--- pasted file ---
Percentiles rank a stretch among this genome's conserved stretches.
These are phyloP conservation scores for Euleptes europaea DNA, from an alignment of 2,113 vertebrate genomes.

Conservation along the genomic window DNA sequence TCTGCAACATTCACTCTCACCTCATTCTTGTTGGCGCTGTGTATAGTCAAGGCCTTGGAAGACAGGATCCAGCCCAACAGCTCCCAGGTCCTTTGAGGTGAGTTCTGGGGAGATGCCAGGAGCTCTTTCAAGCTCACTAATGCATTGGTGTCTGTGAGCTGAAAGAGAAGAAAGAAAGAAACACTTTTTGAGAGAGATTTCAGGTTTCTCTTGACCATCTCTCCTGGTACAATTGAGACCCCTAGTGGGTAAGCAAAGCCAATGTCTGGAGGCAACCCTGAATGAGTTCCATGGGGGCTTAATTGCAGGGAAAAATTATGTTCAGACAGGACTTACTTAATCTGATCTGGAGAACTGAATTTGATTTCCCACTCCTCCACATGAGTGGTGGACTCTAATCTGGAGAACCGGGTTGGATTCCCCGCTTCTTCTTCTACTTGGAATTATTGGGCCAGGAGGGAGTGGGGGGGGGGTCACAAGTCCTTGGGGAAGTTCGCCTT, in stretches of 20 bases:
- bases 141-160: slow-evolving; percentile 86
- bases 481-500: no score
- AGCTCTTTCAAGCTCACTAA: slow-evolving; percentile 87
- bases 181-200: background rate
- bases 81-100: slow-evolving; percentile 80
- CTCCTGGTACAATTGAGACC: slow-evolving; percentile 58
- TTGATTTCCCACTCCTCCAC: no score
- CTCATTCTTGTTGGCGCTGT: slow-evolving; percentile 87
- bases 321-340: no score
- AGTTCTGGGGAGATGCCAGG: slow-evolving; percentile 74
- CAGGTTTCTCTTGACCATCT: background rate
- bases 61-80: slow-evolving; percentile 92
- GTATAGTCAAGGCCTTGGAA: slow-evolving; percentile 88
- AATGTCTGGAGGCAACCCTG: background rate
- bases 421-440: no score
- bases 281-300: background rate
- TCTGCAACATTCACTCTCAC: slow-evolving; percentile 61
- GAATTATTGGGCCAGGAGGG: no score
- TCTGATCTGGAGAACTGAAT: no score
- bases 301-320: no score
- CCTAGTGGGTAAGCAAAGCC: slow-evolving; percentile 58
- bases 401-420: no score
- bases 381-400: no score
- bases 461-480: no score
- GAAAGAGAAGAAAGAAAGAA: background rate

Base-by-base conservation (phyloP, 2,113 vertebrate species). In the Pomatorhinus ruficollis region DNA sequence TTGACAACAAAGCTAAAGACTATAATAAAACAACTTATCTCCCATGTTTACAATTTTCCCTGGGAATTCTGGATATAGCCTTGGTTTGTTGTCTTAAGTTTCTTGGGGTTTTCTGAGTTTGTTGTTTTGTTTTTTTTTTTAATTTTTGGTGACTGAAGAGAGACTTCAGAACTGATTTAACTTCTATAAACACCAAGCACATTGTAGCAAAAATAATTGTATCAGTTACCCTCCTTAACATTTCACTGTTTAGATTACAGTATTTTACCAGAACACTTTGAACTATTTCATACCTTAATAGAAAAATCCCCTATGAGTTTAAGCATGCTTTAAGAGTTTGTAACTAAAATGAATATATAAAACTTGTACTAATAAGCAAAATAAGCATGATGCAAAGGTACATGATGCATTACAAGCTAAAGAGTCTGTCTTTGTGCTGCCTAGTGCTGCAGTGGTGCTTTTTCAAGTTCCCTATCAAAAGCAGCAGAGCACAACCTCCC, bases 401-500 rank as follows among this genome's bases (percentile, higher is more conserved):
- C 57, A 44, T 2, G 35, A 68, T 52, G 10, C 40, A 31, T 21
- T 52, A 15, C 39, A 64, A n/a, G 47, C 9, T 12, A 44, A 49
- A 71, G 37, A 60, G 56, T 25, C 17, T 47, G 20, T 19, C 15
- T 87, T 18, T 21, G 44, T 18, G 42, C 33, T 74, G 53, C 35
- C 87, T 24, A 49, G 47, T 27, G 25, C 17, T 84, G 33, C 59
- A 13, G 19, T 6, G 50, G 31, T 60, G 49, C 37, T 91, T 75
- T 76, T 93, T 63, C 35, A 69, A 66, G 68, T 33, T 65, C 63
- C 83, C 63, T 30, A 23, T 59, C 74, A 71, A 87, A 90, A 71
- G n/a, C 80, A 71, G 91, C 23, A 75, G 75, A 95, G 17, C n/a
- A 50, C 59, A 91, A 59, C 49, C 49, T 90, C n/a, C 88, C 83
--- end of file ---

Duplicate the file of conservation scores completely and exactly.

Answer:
Percentiles rank a stretch among this genome's conserved stretches.
These are phyloP conservation scores for Euleptes europaea DNA, from an alignment of 2,113 vertebrate genomes.

Conservation along the genomic window DNA sequence TCTGCAACATTCACTCTCACCTCATTCTTGTTGGCGCTGTGTATAGTCAAGGCCTTGGAAGACAGGATCCAGCCCAACAGCTCCCAGGTCCTTTGAGGTGAGTTCTGGGGAGATGCCAGGAGCTCTTTCAAGCTCACTAATGCATTGGTGTCTGTGAGCTGAAAGAGAAGAAAGAAAGAAACACTTTTTGAGAGAGATTTCAGGTTTCTCTTGACCATCTCTCCTGGTACAATTGAGACCCCTAGTGGGTAAGCAAAGCCAATGTCTGGAGGCAACCCTGAATGAGTTCCATGGGGGCTTAATTGCAGGGAAAAATTATGTTCAGACAGGACTTACTTAATCTGATCTGGAGAACTGAATTTGATTTCCCACTCCTCCACATGAGTGGTGGACTCTAATCTGGAGAACCGGGTTGGATTCCCCGCTTCTTCTTCTACTTGGAATTATTGGGCCAGGAGGGAGTGGGGGGGGGGTCACAAGTCCTTGGGGAAGTTCGCCTT, in stretches of 20 bases:
- bases 141-160: slow-evolving; percentile 86
- bases 481-500: no score
- AGCTCTTTCAAGCTCACTAA: slow-evolving; percentile 87
- bases 181-200: background rate
- bases 81-100: slow-evolving; percentile 80
- CTCCTGGTACAATTGAGACC: slow-evolving; percentile 58
- TTGATTTCCCACTCCTCCAC: no score
- CTCATTCTTGTTGGCGCTGT: slow-evolving; percentile 87
- bases 321-340: no score
- AGTTCTGGGGAGATGCCAGG: slow-evolving; percentile 74
- CAGGTTTCTCTTGACCATCT: background rate
- bases 61-80: slow-evolving; percentile 92
- GTATAGTCAAGGCCTTGGAA: slow-evolving; percentile 88
- AATGTCTGGAGGCAACCCTG: background rate
- bases 421-440: no score
- bases 281-300: background rate
- TCTGCAACATTCACTCTCAC: slow-evolving; percentile 61
- GAATTATTGGGCCAGGAGGG: no score
- TCTGATCTGGAGAACTGAAT: no score
- bases 301-320: no score
- CCTAGTGGGTAAGCAAAGCC: slow-evolving; percentile 58
- bases 401-420: no score
- bases 381-400: no score
- bases 461-480: no score
- GAAAGAGAAGAAAGAAAGAA: background rate

Base-by-base conservation (phyloP, 2,113 vertebrate species). In the Pomatorhinus ruficollis region DNA sequence TTGACAACAAAGCTAAAGACTATAATAAAACAACTTATCTCCCATGTTTACAATTTTCCCTGGGAATTCTGGATATAGCCTTGGTTTGTTGTCTTAAGTTTCTTGGGGTTTTCTGAGTTTGTTGTTTTGTTTTTTTTTTTAATTTTTGGTGACTGAAGAGAGACTTCAGAACTGATTTAACTTCTATAAACACCAAGCACATTGTAGCAAAAATAATTGTATCAGTTACCCTCCTTAACATTTCACTGTTTAGATTACAGTATTTTACCAGAACACTTTGAACTATTTCATACCTTAATAGAAAAATCCCCTATGAGTTTAAGCATGCTTTAAGAGTTTGTAACTAAAATGAATATATAAAACTTGTACTAATAAGCAAAATAAGCATGATGCAAAGGTACATGATGCATTACAAGCTAAAGAGTCTGTCTTTGTGCTGCCTAGTGCTGCAGTGGTGCTTTTTCAAGTTCCCTATCAAAAGCAGCAGAGCACAACCTCCC, bases 401-500 rank as follows among this genome's bases (percentile, higher is more conserved):
- C 57, A 44, T 2, G 35, A 68, T 52, G 10, C 40, A 31, T 21
- T 52, A 15, C 39, A 64, A n/a, G 47, C 9, T 12, A 44, A 49
- A 71, G 37, A 60, G 56, T 25, C 17, T 47, G 20, T 19, C 15
- T 87, T 18, T 21, G 44, T 18, G 42, C 33, T 74, G 53, C 35
- C 87, T 24, A 49, G 47, T 27, G 25, C 17, T 84, G 33, C 59
- A 13, G 19, T 6, G 50, G 31, T 60, G 49, C 37, T 91, T 75
- T 76, T 93, T 63, C 35, A 69, A 66, G 68, T 33, T 65, C 63
- C 83, C 63, T 30, A 23, T 59, C 74, A 71, A 87, A 90, A 71
- G n/a, C 80, A 71, G 91, C 23, A 75, G 75, A 95, G 17, C n/a
- A 50, C 59, A 91, A 59, C 49, C 49, T 90, C n/a, C 88, C 83